One of President Barack Obama’s former top campaign advisers is “losing patience” with the White House, he told POLITICO Tuesday morning, as frustrations among the president’s liberal allies crest over issues from health care legislation to gay rights.
“I am one of the millions of frustrated Americans who want to see Washington do more than it's doing right now,” said Steve Hildebrand, the deputy campaign manager who oversaw the Obama campaign’s field organization and was an architect of his early, crucial victories over Sen. Hillary Clinton in Iowa and South Carolina.
Obama, he said, “needs to be more bold in his leadership.”
“I’m not going to just sit by the curb and let these folks get away with a lack of performance for the American people,” he said, speaking of Washington’s Democratic leadership as a whole. “I want change just as much as a majority of Americans do, and I’m one of the many Americans who are losing patience.”
Hildebrand is by far the most senior member of Obama’s political team to express public doubts about the White House, though he had already begun to part ways with Obama’s other top aides as the 2008 presidential campaign wore on.
Hildebrand was a key player in the primary campaign but grew increasingly alienated from the organization over, a person close to him said, strategic differences. Other top campaign officials grew frustrated with what they saw as Hildebrand’s at times negative attitude and his candid comments to the press, rare in the intensely disciplined campaign.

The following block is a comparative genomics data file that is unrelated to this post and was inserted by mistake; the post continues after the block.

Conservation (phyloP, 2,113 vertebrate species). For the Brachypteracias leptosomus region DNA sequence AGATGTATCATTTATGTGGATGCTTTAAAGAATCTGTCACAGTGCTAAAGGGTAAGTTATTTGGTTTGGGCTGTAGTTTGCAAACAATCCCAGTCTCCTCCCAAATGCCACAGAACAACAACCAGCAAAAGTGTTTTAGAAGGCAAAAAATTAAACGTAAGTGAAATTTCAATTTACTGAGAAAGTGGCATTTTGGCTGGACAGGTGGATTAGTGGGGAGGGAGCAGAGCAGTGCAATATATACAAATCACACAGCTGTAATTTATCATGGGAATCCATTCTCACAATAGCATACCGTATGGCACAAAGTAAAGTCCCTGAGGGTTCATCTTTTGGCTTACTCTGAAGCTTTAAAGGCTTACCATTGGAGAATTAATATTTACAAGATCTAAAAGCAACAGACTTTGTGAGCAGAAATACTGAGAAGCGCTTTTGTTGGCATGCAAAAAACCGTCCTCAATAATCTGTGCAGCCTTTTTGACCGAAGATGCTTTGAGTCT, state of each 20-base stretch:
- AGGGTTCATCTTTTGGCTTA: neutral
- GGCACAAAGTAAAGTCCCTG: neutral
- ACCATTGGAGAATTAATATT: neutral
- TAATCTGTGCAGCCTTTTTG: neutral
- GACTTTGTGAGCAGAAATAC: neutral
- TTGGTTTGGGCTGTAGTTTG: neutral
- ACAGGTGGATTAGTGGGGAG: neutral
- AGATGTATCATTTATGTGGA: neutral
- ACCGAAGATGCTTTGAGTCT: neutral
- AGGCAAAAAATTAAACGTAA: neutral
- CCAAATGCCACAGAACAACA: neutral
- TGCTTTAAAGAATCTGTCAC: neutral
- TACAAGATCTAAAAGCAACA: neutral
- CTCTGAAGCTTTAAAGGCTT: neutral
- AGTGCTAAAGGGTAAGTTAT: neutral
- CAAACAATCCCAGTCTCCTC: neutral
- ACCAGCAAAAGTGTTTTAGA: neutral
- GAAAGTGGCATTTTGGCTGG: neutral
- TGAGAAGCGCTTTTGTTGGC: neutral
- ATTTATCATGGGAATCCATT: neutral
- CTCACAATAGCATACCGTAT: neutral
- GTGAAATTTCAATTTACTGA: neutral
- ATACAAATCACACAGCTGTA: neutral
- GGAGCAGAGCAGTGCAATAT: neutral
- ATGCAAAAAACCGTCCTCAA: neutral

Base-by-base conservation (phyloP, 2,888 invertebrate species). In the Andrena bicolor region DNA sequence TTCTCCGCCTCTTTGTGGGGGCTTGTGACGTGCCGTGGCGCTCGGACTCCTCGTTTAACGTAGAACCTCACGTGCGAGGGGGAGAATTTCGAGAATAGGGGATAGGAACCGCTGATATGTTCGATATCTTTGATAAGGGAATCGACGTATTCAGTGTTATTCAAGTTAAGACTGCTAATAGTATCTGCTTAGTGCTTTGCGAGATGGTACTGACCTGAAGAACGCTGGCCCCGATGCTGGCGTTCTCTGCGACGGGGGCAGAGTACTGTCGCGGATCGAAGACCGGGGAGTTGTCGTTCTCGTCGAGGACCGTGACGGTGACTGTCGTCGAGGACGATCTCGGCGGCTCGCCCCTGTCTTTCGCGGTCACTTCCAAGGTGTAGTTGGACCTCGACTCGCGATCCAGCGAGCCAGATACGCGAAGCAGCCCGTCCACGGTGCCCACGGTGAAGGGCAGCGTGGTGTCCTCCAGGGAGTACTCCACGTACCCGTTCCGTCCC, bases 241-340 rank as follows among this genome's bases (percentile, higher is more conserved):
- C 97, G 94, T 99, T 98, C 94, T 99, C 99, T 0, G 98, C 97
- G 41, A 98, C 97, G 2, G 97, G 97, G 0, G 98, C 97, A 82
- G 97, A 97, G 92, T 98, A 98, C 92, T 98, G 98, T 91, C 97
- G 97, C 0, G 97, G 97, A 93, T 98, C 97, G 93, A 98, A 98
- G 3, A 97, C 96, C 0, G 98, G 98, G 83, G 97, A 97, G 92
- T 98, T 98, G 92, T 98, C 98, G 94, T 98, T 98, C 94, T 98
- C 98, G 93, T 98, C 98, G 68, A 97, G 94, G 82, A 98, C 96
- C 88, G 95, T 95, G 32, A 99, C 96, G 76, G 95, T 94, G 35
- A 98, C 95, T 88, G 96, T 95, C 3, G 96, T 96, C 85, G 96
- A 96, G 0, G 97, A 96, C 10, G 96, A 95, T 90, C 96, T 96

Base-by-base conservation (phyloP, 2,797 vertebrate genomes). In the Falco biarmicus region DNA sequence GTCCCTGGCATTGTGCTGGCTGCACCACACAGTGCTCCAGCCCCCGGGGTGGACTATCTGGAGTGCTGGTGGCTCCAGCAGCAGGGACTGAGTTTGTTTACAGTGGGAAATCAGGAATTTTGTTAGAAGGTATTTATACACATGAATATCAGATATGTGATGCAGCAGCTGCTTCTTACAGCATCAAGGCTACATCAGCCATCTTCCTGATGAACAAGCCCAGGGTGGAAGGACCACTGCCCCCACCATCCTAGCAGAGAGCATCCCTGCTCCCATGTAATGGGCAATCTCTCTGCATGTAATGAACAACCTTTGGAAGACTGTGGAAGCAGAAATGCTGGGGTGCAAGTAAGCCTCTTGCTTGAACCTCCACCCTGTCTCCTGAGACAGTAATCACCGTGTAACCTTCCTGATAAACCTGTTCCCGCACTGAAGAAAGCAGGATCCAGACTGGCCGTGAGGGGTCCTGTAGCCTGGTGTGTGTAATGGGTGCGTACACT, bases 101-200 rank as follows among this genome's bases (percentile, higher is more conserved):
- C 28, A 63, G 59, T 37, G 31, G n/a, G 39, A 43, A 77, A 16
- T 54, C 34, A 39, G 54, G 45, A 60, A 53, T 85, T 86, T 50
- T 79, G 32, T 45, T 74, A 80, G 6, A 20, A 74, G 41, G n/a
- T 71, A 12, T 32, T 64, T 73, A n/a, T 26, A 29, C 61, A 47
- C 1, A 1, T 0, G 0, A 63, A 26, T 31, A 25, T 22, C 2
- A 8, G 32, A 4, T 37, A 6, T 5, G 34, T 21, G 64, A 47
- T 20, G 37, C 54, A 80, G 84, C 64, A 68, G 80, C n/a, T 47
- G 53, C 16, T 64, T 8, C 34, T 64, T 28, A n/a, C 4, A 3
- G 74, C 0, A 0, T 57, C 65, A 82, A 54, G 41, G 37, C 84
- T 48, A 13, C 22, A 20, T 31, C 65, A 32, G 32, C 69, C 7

Still, he remains close to some top Obama aides, and his blast from the left is a mark of the depth of dissent even within elements of the organization that elected the first black president. His public comments are “nothing I haven't directly said to folks in the White House,” Hildebrand told POLITICO in an interview from his native South Dakota, where he came to prominence running former Senate Majority Leader Tom Daschle’s political operation.
Rresponding to Hildebrand’s criticism, White House Press Secretary Robert Gibbs said it’s true that Hildebrand had raised the same frustrations to him and others inside the White House. But he stopped short of directly addressing the his criticism that Obama hasn’t been bold enough.
“We all know and love Steve Hildebrand,” said Gibbs, who noted Hildebrand was involved in then-Sen. Obama’s decision whether to run for president. “There’s nothing in there we haven’t all heard from him. But, look, I think Steve's frustration is the frustration of people not only in this town but a lot of people outside of this town — and that is Washington's inability to address big problems and get something done.”
Asked to address Hildebrand’s comments that the president hasn’t been forceful enough, Gibbs said, “Well, I'll e-mail Steve and tell him what which affiliate in Sioux Falls will be covering the [health-care] speech so he can listen to the president.”
Hildebrand broke his long post-campaign silence in a speech to the San Diego Democratic Club on August 22, which was reported in the gay press but passed without national notice. Hildebrand, who is gay, confirmed the comments reported in Zenger’s Newsmagazine, though he said the article’s assertion that he’d made a “slashing attack” on Obama was “over the top.”